Oilfiled services giant Schlumberger has entered plead guilty for violating sanctions in Iran and Sudan, according to the Department of Justice.
Pending court approval, the company will pay $US232.7 million “for conspiring to violate the International Emergency Economic Powers Act (IEEPA),” according to the Department of Justice.
The act gives the President the power to regulate business activity with sanctioned countries who threaten the US economy or national security.
According to court documents, a Schlumberger business unit disguised and approved capital expenditure requests from both countries, transferred drilling equipment, and provided technical support — all of which violate the act. The unit was called ‘Drilling & Measurements’ (D&M) and earned around $US77.5 million from its operations in both countries between February 2004 and June 2010.
“Even if you don’t directly ship goods from the United States to sanctioned countries, you violate our laws when you facilitate trade with those countries from a U.S.-based office building,” Columbia district attorney Ronald Machen said in a statement.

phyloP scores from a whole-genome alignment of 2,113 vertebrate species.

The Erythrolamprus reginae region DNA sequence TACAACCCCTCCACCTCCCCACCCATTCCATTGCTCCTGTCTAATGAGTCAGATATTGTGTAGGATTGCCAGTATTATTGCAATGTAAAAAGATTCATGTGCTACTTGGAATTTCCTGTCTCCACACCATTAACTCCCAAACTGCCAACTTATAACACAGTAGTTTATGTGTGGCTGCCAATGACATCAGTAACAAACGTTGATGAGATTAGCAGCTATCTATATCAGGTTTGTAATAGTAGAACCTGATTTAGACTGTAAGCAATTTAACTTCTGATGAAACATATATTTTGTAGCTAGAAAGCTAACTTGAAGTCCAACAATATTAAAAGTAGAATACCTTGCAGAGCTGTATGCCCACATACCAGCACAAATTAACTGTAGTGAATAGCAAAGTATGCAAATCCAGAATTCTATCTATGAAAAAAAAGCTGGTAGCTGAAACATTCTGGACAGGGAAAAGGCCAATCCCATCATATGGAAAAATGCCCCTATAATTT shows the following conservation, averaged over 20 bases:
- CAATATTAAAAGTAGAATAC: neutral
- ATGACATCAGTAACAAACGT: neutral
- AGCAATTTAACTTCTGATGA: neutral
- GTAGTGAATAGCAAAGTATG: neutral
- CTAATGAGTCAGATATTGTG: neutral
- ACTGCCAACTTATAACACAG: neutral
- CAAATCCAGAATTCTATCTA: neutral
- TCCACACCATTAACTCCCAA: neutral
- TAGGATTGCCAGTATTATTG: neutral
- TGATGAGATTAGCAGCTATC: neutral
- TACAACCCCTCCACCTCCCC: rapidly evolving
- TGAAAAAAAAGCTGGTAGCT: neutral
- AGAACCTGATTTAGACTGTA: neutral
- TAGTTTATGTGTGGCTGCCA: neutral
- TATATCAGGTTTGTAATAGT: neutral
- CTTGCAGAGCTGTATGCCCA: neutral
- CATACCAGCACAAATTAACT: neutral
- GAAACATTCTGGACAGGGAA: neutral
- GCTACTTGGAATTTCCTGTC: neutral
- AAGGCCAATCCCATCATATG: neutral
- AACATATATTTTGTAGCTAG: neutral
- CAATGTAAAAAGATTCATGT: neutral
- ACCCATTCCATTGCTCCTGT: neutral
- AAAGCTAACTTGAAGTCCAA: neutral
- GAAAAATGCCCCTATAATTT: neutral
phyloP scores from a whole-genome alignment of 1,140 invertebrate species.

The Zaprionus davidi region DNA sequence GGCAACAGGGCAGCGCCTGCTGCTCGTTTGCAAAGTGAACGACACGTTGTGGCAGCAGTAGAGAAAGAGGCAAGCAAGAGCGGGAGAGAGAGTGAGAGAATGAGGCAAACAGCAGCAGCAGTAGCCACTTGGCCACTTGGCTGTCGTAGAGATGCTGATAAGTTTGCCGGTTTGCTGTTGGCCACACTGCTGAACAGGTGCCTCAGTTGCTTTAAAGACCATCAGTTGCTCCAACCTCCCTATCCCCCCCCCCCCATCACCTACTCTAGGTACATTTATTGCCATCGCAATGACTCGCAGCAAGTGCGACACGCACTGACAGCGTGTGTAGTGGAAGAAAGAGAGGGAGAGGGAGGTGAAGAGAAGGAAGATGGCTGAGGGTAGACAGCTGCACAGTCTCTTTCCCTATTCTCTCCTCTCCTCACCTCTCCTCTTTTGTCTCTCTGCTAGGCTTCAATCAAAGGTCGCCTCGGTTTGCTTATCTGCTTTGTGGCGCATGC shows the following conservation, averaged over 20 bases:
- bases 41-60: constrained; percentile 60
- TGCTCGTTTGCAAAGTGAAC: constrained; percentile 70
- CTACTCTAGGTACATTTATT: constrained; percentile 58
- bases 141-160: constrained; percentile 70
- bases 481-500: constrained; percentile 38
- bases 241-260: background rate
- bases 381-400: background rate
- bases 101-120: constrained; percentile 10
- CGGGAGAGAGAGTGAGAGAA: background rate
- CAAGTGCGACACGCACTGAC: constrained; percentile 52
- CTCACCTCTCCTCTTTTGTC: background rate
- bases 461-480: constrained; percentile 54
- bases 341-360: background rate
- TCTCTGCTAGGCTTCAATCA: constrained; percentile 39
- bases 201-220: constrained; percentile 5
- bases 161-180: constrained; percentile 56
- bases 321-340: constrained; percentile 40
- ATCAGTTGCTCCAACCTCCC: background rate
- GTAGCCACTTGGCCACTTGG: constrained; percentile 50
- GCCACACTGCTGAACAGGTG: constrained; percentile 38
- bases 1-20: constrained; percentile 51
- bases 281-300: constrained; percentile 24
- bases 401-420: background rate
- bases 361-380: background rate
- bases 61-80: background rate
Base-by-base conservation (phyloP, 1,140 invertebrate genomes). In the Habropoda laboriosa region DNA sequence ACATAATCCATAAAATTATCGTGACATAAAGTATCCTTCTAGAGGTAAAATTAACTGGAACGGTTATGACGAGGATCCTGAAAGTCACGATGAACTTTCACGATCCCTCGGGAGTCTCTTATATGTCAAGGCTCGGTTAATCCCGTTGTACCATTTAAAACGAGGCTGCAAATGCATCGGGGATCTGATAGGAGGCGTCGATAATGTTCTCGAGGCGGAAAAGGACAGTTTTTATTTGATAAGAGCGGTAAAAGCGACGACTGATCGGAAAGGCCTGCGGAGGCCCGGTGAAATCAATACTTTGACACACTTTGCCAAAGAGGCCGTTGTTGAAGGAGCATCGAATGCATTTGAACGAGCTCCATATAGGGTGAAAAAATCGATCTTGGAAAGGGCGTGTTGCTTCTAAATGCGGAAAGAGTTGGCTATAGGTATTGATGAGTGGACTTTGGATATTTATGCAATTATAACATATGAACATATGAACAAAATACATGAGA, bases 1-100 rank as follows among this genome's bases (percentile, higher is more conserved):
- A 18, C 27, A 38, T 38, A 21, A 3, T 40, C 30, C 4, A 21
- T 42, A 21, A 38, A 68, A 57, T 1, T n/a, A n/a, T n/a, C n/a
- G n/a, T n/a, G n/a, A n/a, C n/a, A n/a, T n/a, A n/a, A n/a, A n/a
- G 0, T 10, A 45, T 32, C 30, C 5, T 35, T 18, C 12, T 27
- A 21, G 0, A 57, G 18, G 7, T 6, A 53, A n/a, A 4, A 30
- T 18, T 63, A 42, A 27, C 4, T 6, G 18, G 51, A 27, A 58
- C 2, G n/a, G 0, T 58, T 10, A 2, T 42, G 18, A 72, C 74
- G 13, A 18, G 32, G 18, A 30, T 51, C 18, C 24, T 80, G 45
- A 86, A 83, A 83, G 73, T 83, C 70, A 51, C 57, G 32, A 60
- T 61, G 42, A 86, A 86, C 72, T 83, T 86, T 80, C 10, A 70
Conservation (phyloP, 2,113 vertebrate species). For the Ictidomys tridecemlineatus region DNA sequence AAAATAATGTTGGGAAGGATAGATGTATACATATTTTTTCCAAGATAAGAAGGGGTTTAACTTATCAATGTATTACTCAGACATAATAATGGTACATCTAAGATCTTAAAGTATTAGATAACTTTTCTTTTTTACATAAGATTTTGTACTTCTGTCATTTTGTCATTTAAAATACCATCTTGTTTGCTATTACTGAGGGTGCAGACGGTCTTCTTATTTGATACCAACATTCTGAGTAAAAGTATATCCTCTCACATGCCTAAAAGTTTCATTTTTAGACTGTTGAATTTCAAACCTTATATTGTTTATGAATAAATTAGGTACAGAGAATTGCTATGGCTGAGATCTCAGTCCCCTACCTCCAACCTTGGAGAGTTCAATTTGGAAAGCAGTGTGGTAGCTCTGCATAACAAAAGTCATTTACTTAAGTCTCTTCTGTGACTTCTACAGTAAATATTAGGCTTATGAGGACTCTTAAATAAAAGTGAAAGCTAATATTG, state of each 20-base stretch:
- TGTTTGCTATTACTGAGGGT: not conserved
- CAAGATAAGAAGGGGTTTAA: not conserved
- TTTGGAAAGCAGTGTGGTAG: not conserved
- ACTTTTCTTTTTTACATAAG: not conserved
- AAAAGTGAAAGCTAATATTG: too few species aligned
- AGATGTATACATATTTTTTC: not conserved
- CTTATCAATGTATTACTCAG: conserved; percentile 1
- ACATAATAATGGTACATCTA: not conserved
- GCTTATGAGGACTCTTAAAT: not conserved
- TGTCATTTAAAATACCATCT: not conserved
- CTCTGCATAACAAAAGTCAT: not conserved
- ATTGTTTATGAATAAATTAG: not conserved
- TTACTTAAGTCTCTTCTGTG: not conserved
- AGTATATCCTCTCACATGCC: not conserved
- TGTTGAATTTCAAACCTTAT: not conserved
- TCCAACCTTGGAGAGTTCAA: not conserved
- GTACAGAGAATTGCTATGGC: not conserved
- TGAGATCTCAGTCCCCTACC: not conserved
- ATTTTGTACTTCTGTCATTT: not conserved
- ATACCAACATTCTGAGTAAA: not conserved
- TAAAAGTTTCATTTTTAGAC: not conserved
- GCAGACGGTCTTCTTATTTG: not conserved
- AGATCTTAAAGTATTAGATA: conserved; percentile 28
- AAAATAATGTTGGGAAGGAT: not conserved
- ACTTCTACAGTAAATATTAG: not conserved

The court documents had some detail on how Schlumberger pulled this off. In some cases, it used automated systems for the capex requests, but D&M staff in the Middle East occasionally sent additional emails to US-based staff. They used code names, calling Iran the “Northern Gulf,” and Sudan “Southern (or South) Egypt.”
Schlumberger abandoned its oilfield services operations Sudan in 2011 and left Iran in 2009. The terms of the plea agreement require the company to stay out of both countries completely, and continuously prove that it is not in violation of sanctions.
In the fourth quarter, Schlumberger also took a $US472 million devaluation charge related to the decline of the Venezuelan bolivar against the US dollar.
It laid off 9,000 people, or 8% of its workforce in January, as part of the fallout from the oil crash.
Schlumberger shares rose 1.7% on Wednesday and were little changed after hours.
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